As Michael Faucault discusses, the first effect of inhibition is learned helplessness that derives from being externally controlled. The second effect is the predictable fall into victim relationships. Italy is in fact one of the countries where domestic violence and femicide are particularly large problems. In Italy many new initiatives to combat these phenomena are being created. These initiatives are centered on the contention that Italy is a paradoxical Country where on the one hand different cultures are busy constructing a society able to mutually recognize diversity and on the other hand, in spite of the progress guaranteed to women such as equality with men, Italy remains a country that is substantially traditional. In feminist terms, we can say that traditionalism means colonialism or phallogocentrism. This monographic number of Camera Blu discusses the ways in which the Italian paradox may be considered engendering a sensitive framework of meaning linking the background of many Latin and Mediterranean cultures that are still unable to leave behind the old inherited ways that hinder true social development and the right of everyone to be a free and self-determined person. To better illustrate the elements of an effective community response that is able to fight against gender violence, this volume examines what kinds of priorities must be considered in order to change the current situation and create comprehensive and individualized approaches for psychosocial intervention. Indeed, the volume maps a discourse on violence against women considering substantially two kinds of themes: a theoretical discussion and the description of some specific interventions together with the research results in this field, keeping a particular focus on domestic violence and the social factors determining it. Our analysis of the Italian evidence, inherent to a number of difficulties not fully overcome in feminist history, is inevitably limited but at the same time strategic. Indeed, we think that it is worthwhile to underline again various issues that democracy still has to insist on, with stronger determination both in Italy and in other Countries which are in a similar condition. With this perspective, we want to define what has happened in the last few decades in Italy: forced and/or exploitive (immigrant) prostitution has increased and guaranteed profitable gains for the national and international mafias, Italian television celebrates women with degrees only as stupid, boring and trite sexual-things, parliament is filled with escorts and sexy showgirls and kept the percentage of women in politics equal to that in the seventies, female occupation is decreasing, motherhood is celebrated as sacred, but artificial insemination and assisted reproductive technologies are prohibited, no social structures exist to help mothers in their daily care of the children and the number of femicides is increasing faster than in any other European country. Almost every day a woman is murdered by her husband, boyfriend or ex-lover, because he can't accept changes in the relationship including changing roles in the couple. All this is happening at the same time as the field of Italian academic gender studies has achieved increasing International success.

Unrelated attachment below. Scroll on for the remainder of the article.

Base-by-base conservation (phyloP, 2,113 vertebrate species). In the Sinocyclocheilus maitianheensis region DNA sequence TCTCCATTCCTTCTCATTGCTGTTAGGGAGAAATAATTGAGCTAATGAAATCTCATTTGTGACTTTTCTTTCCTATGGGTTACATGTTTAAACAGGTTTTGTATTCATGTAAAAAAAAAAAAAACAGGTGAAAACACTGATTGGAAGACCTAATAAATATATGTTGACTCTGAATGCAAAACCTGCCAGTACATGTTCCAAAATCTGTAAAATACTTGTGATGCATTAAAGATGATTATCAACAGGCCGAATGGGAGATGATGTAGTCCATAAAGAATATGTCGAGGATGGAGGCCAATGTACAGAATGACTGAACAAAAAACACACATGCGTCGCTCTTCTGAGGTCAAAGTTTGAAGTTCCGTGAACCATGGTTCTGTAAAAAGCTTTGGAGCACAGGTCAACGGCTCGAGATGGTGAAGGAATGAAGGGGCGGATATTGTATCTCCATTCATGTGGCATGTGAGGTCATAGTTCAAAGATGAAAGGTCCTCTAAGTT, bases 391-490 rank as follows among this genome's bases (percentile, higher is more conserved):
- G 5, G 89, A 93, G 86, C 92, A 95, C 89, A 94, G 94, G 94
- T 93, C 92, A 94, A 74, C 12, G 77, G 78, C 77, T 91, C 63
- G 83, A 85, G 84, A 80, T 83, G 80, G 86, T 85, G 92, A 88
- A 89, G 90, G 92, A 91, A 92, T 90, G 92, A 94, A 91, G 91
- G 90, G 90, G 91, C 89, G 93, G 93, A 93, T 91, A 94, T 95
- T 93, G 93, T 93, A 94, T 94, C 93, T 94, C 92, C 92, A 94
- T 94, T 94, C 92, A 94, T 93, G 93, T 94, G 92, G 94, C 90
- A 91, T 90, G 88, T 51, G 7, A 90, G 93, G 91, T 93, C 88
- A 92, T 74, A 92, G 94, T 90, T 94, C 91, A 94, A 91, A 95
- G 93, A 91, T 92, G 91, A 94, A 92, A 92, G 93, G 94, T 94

Against gender-based violence: from Italian debate to intercultural dialogue

TESTONI, INES;ZAMPERINI, ADRIANO;
2013

Abstract